Monday, December 03, 2007

Listening to music for 18 musicians

At what point is the music, any music, secondary to the communal experience of hearing it? I found myself asking that as I left New England Conservatory's performance of Steve Reich's Music for 18 Musicians, with Reich on hand coaching and cheerleading. I'm still asking a few days later, listening to the Nonesuch recording of the piece. (misidentified on my Itunes, interestingly, as the ECM version.) As many of you reading this probably know, Reich's masterpiece consists of eleven chords spun in, through and around 18 musicians in a steady 3-pulse for about 65 minutes, give or take depending on the performers. (You can see an excerpt of the critically acclaimed recent GVSU version of the piece here) And while it is tremendously repetitive in one sense, the brilliance of the piece is that slight shifts in voicings, orchestration and rhythms then seem like dramatic events. As Darcy noted blogging the piece at Bang on a Can, there is a subtle drama that is enhanced by the seeming monotony, where little movements, both in the music and by the players, take on more significance. (I did hear one jaded conservatory sophomore afterwards complaining that nothing happened; there's always a few...)

It's easy, and apt, to talk about minimalist music, especially earlier minimalism, using words like "trancelike" and "hypnotic". However, I don't think it's especially useful in this case. Like so much great music before it, especially music in the Western classical tradition, it creates a world and invites you to live there for awhile. Isn't this what the great symphonic music of the 19th century does. Unlike at a Beethoven concert, there was someone in the back corner of the balcony doing a sort of wormlike variation of the robot dance for the first twenty minutes of the piece. No one seemed to mind...

I have a yoga teacher who, when he occasionally reads some quote in class, always invites the class to "let the words wash over you", rather than encouraging them to listen. When I was able to experience the piece this way, engaged in the music but not intellectualizing it at all, it was glorious, especially in a hall as acoustically marvelous as Jordan Hall, with a nearly full house of people, most as excited for the performance as I was, heightened the experience. Occasionally my left brain would kick in to figure out exactly what the last shift was, but it had the same effect on my listening as when the reel of a film falls off- I felt literally shoved out of the space I'd been in.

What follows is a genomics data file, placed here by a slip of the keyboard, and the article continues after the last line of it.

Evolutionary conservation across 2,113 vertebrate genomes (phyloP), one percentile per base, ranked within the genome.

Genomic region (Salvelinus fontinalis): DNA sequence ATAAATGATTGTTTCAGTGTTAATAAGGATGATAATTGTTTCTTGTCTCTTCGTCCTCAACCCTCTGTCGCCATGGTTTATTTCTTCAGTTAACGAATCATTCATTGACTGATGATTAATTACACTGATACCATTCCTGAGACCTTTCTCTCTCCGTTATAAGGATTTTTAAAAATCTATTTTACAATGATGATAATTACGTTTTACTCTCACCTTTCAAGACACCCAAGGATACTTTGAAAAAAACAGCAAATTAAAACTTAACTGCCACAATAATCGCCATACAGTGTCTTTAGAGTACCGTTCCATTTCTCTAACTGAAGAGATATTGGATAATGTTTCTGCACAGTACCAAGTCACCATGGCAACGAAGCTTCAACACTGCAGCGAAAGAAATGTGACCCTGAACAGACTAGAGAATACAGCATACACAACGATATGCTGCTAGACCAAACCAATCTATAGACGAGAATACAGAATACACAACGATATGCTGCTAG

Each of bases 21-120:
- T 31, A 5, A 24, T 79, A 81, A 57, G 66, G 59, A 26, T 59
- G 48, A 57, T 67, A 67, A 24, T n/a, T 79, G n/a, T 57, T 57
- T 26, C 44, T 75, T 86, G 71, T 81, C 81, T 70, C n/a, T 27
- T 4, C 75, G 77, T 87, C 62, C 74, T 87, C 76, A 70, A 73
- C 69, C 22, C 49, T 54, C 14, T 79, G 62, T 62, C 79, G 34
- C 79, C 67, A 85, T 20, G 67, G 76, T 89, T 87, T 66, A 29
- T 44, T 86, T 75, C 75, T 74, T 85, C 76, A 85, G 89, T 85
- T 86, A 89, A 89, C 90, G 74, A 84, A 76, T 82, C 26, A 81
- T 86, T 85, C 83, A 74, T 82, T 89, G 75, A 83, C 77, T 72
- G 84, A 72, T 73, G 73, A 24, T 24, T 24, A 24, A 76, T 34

Back to the dancer for a moment- what he was doing seemed, oddly enough, to fit. When played well, and here it was, this piece grooves, especially in the middle when the piano takes on its most melodic, or to my ears gamelan-like activity (for lack of a better term. Clearly I haven't read any of the musicology on this piece since college). There are a couple of youtube clips of people choreographing to this piece, and for some modern dance vocabularies it's an obvious fit. There has been much made during his career on Reich's influence on electronica and western movements into "world music", and it's absolutely obvious if you sit and listen to one of his pieces live.


Gregory Dudzienski said...

Hi Pat,
Just found your blog...very cool stuff. I'm glad you mentioned the idea of groove. I was first exposed to Reich when I was an undergrad back in 1990. Vermont Counterpoint was my point of entry which took me to New York Counterpoint, and finally to Music for 18. As many of my fellow students blanched at my enthusiasm (as you say, there are always some) I came to realize that the time feel and groove that is inherent to Reich's music is as visceral as Elvin or Tony Wiliams. I don't mean to sound all ivory tower here, but I have never understood how intelligent, well versed players can be unmoved by his music.

Thanks for linking to my blog (IAJE stuff) and I'll be reading your stuff often,

Gregory Dudzienski

Elijah B said...

Hi Pat,

The dancer in the back corner was I! I didn't think anyone noticed! He, heee. Anyway, I agree that this piece seriously grooves. I've been listening and dancing to it for years now and consider it one of my favorite Reich pieces. I used to play in the Boston Afrobeat Society and loved dancing to such incredible dance music. I feel there's a similar magnetic pull to move the body in 18 musicians. There's something about the sheer physicality of the interlocking rhythms that inspires my body to suddenly try coordinating in that way as well. However, 18 musicians also manages to stir my emotions as well. There's a 2 note melody that appears in the woodwinds and strings at about 17' 30''. It waves and undulates and is harmonized in a way that for some reason creates such a sense of longing in me. I've often wept during this section.

Anyway, tghanks for the great post and I'll see your around the yoga studios!